COVID-19 and the resulting instability has left an indelible mark on every corner of our society. The compounding stressors of uncertain futures, health crises, isolation, financial strain, individual and collective trauma, and juggling life responsibilities is taking a massive toll on people. While the virus itself does not discriminate, the systems in place and the responses do: Black and Latino people are bearing the brunt of the negative impacts.The following data and stories illustrate how the pandemic started a domino effect for Black and Latino Illinoisans. When you are already living on the edge, losing one support can cause others to crumble. Just as the ripple effects of the pandemic did not affect us equally, the recovery must not take a one-size-fits-all approach. We must invest in the hardest hit communities—and that means providing a foundation for people of color to heal and thrive.
Heartland Alliance Comment on the Consumer Inflation Measures Produced by Federal Statistical Agencies (June 20, 2019
Submitted public comment on the proposed change to the poverty measure in the US.
The Census Bureau released a proposal for new procedures to ensure the confidentiality of public use data, using a strategy called differential privacy. This comment letter raises concerns that the proposed new disclosure avoidance system, which relies on injecting noise with formal privacy rules, would significantly reduce or even eliminate the usability of public use microdata. IMPACT and researchers across the country rely on these data to understand phenomena at geographies or aggregations that are not routinely published in Census or ACS summary tables. The flexibility provided by the microdata allows IMPACT to be responsive to unique program and policy questions and help decision-makers in Chicago and Illinois understand how to craft policies and distribute resources in a way that meets the needs of particular populations.You can also view the letter via the regulations.gov website: https://www.regulations.gov/document?D=USBC-2018-0009-0648
Report on the Implementation and Early Outcomes of the Chicago Cook Workforce Partnership’s Career Connect ProjectJune 12, 2018
In July 2012, the Chicago Cook Workforce Partnership (The Partnership) was awarded a three-yearWorkforce Innovation Fund (WIF) grant from the U.S. Department of Labor Employment and Training Administration. The purpose of The Partnership's WIF project was to design, implement, and test an integrated workforce management information system (MIS), later named Career Connect, that:- Contains comprehensive and useful program- and customer-specific measures acrossfunding streams- Supports varied reporting capabilities; and- Provides the information necessary to adequately serve the needs of the workforce system'scustomers.The functional goal for the project is to have all Cook County workforce providers that receiveWorkforce Investment and Opportunity Act (WIOA) Title I funds (delegate agencies) using CareerConnect as their data system of record. This included 49 delegate agencies when the project beganand 53 by the time Career Connect was fully implemented in June 2017. Additionally, the goal is toinvite non-WIOA workforce providers to also use the system, though The Partnership cannot mandate its use for non-WIOA providers.In the following study, we:- Assess whether Career Connect achieved its desired outcomes;- Document the context and operations of Career Connect's design;- Assess the degree to which it was implemented as designed; and- Evaluate stakeholder participation.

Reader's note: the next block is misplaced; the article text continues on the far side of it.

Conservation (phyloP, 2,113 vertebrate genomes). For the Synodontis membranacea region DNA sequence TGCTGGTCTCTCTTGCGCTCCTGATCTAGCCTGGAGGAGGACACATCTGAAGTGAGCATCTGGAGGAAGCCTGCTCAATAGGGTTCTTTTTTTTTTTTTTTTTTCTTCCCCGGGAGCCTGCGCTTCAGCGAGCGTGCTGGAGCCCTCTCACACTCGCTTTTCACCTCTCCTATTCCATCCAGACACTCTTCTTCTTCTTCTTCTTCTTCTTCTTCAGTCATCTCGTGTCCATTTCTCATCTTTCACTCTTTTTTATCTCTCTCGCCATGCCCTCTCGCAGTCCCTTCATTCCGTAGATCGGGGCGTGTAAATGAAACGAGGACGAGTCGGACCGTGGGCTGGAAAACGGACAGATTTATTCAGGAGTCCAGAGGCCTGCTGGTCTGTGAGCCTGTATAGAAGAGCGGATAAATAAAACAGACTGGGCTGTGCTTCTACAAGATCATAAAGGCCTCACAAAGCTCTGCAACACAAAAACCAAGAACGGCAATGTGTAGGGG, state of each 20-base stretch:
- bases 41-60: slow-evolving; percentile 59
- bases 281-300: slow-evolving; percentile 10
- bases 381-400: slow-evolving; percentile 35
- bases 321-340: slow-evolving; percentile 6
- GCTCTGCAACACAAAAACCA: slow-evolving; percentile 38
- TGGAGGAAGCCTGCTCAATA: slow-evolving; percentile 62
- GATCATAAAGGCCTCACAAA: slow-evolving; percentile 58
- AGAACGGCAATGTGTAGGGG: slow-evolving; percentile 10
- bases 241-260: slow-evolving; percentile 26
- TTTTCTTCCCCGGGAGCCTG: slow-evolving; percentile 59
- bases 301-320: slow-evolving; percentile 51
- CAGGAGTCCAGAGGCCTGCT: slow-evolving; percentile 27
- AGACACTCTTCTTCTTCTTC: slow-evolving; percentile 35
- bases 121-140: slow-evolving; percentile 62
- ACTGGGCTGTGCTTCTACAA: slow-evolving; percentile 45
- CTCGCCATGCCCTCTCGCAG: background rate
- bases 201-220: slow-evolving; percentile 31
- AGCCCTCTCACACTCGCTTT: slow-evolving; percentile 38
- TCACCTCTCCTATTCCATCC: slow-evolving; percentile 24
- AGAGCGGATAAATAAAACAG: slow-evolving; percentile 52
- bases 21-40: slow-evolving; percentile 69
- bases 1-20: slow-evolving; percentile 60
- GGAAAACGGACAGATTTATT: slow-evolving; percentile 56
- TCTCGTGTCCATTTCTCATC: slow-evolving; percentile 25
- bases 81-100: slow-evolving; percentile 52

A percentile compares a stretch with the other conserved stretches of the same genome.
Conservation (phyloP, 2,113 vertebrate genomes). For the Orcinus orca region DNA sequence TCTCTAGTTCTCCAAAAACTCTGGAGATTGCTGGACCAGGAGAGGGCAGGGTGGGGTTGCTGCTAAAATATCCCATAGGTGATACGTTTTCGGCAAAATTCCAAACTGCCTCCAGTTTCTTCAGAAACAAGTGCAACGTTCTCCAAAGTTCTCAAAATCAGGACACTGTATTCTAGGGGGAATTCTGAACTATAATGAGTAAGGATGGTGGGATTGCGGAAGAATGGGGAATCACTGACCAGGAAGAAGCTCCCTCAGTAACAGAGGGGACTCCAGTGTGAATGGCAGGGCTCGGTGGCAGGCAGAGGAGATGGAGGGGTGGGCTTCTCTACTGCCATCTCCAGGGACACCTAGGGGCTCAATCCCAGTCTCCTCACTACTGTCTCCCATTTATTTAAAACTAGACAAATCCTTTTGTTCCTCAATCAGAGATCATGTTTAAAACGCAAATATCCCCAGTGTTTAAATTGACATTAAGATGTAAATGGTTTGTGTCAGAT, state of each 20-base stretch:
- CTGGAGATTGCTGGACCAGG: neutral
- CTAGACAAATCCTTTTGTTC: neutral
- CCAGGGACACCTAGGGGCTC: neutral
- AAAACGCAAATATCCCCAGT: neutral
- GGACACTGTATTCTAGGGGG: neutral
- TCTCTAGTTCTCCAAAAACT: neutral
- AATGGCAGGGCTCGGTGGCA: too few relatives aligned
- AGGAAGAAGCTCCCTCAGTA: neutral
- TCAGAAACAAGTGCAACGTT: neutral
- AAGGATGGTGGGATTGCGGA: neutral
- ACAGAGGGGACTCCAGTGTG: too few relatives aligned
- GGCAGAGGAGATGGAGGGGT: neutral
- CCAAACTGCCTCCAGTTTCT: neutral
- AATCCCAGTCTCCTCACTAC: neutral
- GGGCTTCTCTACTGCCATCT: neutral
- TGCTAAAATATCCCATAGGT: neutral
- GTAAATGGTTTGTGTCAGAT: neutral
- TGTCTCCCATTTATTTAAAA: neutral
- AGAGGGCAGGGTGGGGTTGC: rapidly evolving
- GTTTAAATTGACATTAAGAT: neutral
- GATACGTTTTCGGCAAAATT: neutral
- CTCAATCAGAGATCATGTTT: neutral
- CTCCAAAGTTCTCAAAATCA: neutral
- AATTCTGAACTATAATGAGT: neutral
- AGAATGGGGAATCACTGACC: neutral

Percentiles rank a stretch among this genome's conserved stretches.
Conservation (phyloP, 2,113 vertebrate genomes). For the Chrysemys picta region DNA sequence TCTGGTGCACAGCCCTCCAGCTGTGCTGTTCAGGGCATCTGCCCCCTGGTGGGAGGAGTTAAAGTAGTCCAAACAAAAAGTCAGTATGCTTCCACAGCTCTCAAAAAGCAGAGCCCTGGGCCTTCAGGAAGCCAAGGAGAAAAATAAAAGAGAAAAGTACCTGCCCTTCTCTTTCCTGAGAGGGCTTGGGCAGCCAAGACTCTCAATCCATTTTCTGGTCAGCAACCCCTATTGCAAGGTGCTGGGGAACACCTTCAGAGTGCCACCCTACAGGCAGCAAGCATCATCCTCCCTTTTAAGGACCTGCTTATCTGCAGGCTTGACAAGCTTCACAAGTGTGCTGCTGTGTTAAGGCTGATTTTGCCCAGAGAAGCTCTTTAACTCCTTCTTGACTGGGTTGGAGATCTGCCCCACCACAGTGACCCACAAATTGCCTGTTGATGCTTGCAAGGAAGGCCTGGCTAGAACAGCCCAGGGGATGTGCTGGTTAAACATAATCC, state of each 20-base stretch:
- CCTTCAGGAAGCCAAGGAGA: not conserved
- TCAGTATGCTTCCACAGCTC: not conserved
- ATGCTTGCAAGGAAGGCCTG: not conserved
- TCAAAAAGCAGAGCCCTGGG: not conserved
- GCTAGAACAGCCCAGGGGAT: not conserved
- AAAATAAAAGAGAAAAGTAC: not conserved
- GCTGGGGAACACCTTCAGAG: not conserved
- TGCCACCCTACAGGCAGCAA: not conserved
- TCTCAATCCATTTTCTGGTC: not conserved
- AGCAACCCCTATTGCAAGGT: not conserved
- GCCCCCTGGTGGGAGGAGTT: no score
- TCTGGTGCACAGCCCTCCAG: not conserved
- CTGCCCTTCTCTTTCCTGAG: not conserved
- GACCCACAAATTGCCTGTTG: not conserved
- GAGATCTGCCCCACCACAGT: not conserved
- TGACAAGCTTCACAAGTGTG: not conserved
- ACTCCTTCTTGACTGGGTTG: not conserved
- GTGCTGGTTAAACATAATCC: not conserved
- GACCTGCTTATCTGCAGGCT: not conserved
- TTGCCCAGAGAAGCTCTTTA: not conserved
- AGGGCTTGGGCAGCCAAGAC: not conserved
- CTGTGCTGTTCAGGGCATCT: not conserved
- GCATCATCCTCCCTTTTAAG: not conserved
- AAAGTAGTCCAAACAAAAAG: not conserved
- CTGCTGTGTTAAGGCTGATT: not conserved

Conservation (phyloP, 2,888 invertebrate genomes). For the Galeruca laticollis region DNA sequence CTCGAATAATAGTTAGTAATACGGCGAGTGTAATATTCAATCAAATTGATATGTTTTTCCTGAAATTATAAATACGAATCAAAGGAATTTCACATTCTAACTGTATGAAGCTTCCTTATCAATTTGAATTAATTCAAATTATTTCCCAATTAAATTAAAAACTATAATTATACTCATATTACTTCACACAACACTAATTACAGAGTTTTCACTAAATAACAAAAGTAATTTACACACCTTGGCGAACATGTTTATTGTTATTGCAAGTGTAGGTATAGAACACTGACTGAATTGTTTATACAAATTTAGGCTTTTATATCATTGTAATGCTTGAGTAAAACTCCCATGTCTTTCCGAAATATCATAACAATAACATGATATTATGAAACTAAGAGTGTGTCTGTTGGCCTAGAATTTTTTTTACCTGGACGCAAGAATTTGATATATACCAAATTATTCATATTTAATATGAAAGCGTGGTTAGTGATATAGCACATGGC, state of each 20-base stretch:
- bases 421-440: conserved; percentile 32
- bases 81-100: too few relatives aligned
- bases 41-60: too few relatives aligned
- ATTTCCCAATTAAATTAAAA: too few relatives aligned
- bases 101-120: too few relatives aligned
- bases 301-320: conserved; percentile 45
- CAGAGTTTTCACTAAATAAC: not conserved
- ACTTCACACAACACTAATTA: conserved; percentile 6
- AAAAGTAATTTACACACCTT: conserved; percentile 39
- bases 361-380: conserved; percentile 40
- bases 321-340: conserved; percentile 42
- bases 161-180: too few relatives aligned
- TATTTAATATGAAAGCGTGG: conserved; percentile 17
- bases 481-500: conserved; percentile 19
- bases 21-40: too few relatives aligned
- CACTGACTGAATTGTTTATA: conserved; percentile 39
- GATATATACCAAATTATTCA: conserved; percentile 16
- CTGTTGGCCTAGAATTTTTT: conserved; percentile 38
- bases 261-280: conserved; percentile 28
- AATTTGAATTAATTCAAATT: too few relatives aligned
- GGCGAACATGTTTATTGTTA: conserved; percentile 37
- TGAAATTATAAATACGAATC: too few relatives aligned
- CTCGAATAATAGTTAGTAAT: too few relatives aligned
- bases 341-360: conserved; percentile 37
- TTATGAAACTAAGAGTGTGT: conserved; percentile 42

Permanent Supportive Housing & Medicaid Providers: A Description of the Health Neighborhood Demonstration ProjectDecember 19, 2017
Permanent supportive housing providers interested in diversifying their funding sources may want to consider Medicaid as a way of supporting its services. The complexity involved with administering Medicaid can be a barrier for many PSH providers, however. In response to this issue, Heartland Health Outreach's Health Neighborhood Demonstration Project is implementing innovative ways to help permanent supportive housing providers benefit from Medicaid funding and improve health outcomes for HHO participants without having to take on the burdens of becoming Medicaid billers. The brief outlines the Health Neighborhood model and implementation, lessons learned, and key considerations for other organizations considering similar partnerships.
This fact sheet presents the latest data on poverty, income, and health insurance for Illinois, Chicago, and the surrounding Chicago region counties. (For smaller counties outside the Chicago region, refer to www.ilpovertyreport.org).
In 2009, the Illinois General Assembly created a bipartisan task force to explore a CSA program in the state. The task force recommended that a savings account should be opened automatically at birth for every child born in Illinois, using the Bright Start Direct College Savings Program as the savings vehicle.This report examines what it will take to make these recommendations a reality. To better understand the Bright Start program and how to make it an effective savings tool for all families, we look at how Illinoisans are currently using Bright Start, and explore the challenges low-income families and families of color face in using Bright Start to save for college. We also examine how a CSA program could impact the racial wealth gap in Illinois. Finally, we make policy recommendations for the design and implementation of a CSA program to help Illinois families save for higher education.